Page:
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concepts week 1-2 notes

by: kmb0095

concepts week 1-2 notes ACCT 2700

Marketplace > Auburn University > Accounting > ACCT 2700 > concepts week 1 2 notes
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About this Document

Business Law
Robert Hollis Cochran
Class Notes
Concepts of Science
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This 3 page Class Notes was uploaded by kmb0095 on Friday January 22, 2016. The Class Notes belongs to ACCT 2700 at Auburn University taught by Robert Hollis Cochran in Spring 2016. Since its upload, it has received 47 views. For similar materials see Business Law in Accounting at Auburn University.


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Date Created: 01/22/16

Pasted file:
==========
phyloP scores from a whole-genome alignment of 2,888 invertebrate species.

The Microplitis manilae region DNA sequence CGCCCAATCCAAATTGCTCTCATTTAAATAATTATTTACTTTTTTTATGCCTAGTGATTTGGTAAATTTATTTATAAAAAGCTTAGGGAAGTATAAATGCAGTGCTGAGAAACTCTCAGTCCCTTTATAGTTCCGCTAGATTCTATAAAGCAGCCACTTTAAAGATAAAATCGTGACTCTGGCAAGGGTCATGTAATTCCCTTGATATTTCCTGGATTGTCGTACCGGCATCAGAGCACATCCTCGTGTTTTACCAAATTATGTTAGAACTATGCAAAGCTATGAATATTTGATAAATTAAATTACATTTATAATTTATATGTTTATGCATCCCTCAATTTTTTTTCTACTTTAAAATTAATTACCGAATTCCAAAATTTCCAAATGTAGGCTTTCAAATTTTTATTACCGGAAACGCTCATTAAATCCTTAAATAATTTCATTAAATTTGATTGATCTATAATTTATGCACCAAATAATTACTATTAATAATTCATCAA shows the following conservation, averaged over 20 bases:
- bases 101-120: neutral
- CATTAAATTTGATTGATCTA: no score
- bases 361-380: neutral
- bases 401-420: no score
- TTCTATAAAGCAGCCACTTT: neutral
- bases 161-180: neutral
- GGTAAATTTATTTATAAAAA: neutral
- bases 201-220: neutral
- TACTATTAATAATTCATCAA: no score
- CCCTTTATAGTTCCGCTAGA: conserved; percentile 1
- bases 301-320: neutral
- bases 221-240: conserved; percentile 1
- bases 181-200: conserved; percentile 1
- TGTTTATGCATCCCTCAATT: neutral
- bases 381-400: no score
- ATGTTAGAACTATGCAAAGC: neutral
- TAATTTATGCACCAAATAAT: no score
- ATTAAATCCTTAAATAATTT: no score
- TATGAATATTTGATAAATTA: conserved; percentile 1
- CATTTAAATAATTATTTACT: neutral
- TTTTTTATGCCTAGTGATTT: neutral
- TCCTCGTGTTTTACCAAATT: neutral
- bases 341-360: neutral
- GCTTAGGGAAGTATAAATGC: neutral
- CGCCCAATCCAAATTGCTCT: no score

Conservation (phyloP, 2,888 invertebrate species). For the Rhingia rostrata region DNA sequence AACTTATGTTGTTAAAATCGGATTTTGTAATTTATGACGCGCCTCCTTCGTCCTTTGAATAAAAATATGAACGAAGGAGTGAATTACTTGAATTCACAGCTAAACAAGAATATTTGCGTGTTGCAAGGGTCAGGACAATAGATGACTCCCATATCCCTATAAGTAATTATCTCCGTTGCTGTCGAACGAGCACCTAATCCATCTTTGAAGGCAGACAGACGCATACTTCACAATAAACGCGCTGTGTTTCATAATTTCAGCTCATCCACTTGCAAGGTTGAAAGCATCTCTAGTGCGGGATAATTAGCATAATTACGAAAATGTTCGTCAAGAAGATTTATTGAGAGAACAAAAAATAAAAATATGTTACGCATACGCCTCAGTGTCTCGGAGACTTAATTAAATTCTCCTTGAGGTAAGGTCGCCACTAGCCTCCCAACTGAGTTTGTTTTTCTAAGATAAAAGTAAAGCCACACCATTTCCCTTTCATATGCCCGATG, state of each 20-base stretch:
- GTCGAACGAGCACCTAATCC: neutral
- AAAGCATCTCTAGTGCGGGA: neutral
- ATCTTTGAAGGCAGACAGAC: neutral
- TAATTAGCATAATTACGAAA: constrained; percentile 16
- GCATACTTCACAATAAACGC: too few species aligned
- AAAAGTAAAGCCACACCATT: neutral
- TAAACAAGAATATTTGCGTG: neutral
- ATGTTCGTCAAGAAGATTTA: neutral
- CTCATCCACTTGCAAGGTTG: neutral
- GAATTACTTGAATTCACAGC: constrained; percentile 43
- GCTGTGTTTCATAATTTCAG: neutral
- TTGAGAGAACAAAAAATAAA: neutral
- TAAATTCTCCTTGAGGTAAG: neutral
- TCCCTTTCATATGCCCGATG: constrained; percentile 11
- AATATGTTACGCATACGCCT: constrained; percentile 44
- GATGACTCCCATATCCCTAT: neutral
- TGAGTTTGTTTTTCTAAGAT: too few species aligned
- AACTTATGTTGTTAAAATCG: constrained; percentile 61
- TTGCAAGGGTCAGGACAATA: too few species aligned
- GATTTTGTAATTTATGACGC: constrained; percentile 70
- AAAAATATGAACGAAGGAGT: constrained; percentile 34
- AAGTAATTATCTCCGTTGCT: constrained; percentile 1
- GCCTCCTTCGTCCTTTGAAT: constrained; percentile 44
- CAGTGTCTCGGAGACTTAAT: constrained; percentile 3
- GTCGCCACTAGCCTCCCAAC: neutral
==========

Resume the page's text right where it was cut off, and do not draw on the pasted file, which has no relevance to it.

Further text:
In the assigned video, how did the speaker say science was best described? Farting around in a dark room  Pursuit of Ignorance o Scientists spend their time talking about what they don’t know o Not knowing is cool, its an opportunity to learn something o In science, we want to learn about nature (gravity, solid vs gas, proportions of forces, etc.) o Black cat in a dark room in a dark room, especially with no car o What’s interesting in science is what we don’t know o Marie Curie – “one never notices what has been done; one can only see what remains to be done…”  As a scientist, one can only focus on the future  Figuring out what we don’t know tells us where to look o Ignorance : James Clerk Maxwell – “thoroughly conscious ignorance is the prelude to every real advance in science”  Scientific knowledge o Basically there’s 3 new scientific papers per minute  Knowledge vs. ignorance o Knowledge – big subject o Ignorance is bigger o George Bernard Shaw – “Science is always wrong. It never solves a problem without creating 10 more.” o Immanuel Kant – “Every answer given on principle of experience begets a fresh question.” Chapter outline:  The role of science  The scientific method  Other ways of knowing  The organization of science  The role of science o Making choices  Be an informative citizen  Knowledge enables you to make decision based on understanding, not on what others tell you  Why study science? o Most powerful tool for understanding o Incorporates basic ideas and theories o Provides framework for new questions o Provides unparalleled view of order and symmetry of the universe and its workings  Observation o History  Greek philosophers  Middle ages  Alchemist laid the foundation for modern chem o Alchemy – just mixing stuff together, melt this blend that, to turn lead into gold o Alchemist knew lead and gold were extremely similar, knew if they succeeded they’d be extremely rich  Advances in mathematics due to first discoveries o Done to help understand science  Navigation: magnetism o Observation – no manipulation  Just look and see what’s happening, as soon as you manipulate then it becomes experimentation  Maybe difficult in astronomy, biology, geology – very observational, hard to manipulate in these fields o Experiment – manipulation o Physics/chem lab You notice that when the parchment paper of an ancient document is exposed to a certain chemical, the parchment paper becomes a different color. What have you done? Performed an experiment Which of the following is least likely to be categorized as ‘science’? determining the aesthetic properties of a famous poem Science can be thought of as the process of: asking questions, making observations, and arriving at conclusions Science affecting our daily lives is exemplified by: using DNA evidence in criminal investigations  Science and objectivity o Science isn’t about opinions  Keep science objective o What makes an article a ‘scientific journal’ article  Peer review process – reviewed by other scientists o Example of the ‘scientific literature’ What is the purpose of peer review in science? It uses anonymous experts who determine the worthiness of a particular piece of research  Quantitative analysis o What does it mean for two quantities to be proportional? o What does it mean for two quantities to be inversely proportional?  Move in opposite directions o Units obey the equations o Speed (mph) = distance/time 3 The symbolic equation A=kB means which of the following? A is proportional to the cube of B  Measurements presented visually in the form of a graph o Accelerating a time goes on o Galileo Which statement does not describe a falling object? Distance equals a constant multiplied by time Correct: 2 - D = a constant multiplied by (time) - The distance traveled is proportional to the time traveled multiplied by the time traveled - Time squared multiplied by a constant equals distance - If an object falls three times as long as another, it will travel nine times as far as another


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